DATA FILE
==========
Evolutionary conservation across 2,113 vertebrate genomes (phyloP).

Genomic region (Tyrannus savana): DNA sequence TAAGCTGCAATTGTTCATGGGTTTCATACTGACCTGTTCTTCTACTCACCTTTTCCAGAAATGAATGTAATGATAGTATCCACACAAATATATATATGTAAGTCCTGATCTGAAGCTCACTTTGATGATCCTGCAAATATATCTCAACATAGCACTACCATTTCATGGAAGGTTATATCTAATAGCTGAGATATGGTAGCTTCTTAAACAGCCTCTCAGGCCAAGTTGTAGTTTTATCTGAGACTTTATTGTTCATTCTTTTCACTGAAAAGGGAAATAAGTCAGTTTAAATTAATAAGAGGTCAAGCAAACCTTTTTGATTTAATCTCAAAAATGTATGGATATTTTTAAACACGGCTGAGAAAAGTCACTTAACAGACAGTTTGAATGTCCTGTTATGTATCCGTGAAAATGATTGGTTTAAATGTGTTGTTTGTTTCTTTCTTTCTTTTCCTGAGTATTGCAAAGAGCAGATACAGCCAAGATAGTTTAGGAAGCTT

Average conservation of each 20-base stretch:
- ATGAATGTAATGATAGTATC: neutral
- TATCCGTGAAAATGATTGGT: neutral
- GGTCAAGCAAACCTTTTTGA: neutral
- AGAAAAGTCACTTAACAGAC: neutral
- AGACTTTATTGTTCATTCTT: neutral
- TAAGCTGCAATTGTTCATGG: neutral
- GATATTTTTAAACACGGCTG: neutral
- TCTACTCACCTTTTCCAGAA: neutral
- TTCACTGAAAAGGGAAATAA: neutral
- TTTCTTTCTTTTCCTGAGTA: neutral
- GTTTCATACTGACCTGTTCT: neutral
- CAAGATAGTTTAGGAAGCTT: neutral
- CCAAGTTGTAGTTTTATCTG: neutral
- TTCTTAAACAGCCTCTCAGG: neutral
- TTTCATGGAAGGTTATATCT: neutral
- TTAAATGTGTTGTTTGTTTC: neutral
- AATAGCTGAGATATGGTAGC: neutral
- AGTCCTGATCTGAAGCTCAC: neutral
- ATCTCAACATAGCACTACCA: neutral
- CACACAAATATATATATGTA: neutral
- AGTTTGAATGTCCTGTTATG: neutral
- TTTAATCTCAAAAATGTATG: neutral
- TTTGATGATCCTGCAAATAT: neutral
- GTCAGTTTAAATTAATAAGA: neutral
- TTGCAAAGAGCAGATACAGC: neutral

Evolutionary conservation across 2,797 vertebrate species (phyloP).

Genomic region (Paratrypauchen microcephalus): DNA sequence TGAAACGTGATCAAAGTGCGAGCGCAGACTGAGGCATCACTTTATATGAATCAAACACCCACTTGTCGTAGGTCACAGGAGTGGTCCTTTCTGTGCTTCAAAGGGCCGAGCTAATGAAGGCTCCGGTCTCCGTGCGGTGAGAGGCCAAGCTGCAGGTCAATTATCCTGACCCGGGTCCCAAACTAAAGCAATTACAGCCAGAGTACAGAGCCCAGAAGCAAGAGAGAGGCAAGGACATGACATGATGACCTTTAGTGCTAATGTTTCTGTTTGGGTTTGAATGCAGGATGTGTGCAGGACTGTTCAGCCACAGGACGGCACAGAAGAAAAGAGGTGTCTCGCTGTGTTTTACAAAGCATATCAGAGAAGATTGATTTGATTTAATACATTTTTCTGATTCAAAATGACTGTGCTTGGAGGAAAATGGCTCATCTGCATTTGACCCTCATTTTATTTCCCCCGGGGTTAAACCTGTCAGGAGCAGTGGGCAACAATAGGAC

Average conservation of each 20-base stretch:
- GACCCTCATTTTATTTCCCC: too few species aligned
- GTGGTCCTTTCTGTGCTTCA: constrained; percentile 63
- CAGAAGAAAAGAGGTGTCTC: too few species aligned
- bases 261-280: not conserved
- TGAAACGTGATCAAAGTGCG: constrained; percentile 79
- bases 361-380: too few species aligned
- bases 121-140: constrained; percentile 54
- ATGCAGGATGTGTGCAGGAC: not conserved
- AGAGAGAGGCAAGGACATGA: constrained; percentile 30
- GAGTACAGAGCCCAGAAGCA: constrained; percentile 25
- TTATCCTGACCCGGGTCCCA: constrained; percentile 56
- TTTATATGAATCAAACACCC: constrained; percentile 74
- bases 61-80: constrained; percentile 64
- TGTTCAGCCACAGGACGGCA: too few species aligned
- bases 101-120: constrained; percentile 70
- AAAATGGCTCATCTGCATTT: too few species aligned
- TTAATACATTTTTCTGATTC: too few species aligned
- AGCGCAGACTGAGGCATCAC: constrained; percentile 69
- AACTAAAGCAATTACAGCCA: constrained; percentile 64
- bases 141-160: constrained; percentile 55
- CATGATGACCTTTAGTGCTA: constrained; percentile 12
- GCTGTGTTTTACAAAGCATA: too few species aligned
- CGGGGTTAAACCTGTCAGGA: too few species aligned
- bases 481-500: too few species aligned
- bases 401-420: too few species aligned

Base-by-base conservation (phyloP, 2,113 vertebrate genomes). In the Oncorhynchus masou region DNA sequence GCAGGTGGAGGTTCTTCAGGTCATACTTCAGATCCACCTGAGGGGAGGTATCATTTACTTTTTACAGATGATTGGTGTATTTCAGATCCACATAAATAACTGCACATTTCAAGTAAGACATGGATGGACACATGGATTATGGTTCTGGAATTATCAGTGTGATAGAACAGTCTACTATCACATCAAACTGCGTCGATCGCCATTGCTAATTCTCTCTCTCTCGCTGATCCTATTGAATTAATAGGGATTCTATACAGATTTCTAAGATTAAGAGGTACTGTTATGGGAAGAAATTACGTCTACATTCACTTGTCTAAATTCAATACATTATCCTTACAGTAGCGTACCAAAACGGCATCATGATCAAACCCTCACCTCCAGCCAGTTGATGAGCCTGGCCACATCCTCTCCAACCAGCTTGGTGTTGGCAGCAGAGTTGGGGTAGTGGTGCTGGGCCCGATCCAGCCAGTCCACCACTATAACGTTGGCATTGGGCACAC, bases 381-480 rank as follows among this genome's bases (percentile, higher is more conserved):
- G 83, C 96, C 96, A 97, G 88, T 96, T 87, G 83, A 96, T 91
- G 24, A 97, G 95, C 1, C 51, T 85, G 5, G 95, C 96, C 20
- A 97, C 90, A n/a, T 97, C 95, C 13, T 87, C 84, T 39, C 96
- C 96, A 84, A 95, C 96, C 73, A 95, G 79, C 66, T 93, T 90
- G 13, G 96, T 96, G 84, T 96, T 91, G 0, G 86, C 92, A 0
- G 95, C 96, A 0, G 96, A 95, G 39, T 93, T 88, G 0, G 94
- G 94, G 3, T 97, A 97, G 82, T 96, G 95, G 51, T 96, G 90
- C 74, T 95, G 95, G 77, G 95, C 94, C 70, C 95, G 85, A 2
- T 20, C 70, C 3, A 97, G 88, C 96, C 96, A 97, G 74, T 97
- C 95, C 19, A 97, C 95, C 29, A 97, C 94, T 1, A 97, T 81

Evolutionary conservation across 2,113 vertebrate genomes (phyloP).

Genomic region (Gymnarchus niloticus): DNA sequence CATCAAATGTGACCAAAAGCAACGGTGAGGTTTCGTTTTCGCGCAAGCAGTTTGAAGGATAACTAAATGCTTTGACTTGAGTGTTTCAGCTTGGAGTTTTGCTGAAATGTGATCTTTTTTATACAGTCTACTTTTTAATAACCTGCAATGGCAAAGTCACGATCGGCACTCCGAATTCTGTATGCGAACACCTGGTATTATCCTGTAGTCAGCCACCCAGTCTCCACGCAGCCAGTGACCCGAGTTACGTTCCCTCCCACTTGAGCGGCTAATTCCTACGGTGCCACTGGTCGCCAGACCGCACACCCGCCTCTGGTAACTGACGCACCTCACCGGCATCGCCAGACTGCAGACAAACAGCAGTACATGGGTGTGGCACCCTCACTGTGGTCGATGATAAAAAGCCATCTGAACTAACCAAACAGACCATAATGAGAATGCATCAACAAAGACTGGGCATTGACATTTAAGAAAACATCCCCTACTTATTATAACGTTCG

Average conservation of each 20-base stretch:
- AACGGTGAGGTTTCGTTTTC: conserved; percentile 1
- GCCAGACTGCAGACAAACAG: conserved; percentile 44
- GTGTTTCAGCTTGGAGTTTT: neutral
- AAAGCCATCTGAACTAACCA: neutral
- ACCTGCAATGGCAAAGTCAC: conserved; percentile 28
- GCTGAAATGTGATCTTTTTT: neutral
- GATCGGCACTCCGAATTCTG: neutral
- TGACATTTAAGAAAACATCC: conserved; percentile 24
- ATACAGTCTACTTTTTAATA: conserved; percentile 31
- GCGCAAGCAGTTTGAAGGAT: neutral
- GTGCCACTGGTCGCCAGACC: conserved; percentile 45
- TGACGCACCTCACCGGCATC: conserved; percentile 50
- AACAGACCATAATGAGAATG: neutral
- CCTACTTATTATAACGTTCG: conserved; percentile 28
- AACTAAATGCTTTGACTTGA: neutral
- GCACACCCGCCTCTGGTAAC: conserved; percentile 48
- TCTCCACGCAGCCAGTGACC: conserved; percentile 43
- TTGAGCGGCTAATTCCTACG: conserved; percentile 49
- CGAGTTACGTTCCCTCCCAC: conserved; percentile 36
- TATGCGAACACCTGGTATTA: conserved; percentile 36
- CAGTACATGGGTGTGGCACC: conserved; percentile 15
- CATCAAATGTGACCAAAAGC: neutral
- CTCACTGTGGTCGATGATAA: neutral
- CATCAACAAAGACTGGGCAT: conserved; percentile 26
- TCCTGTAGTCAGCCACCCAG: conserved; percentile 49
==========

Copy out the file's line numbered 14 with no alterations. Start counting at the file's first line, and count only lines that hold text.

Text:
- GTTTCATACTGACCTGTTCT: neutral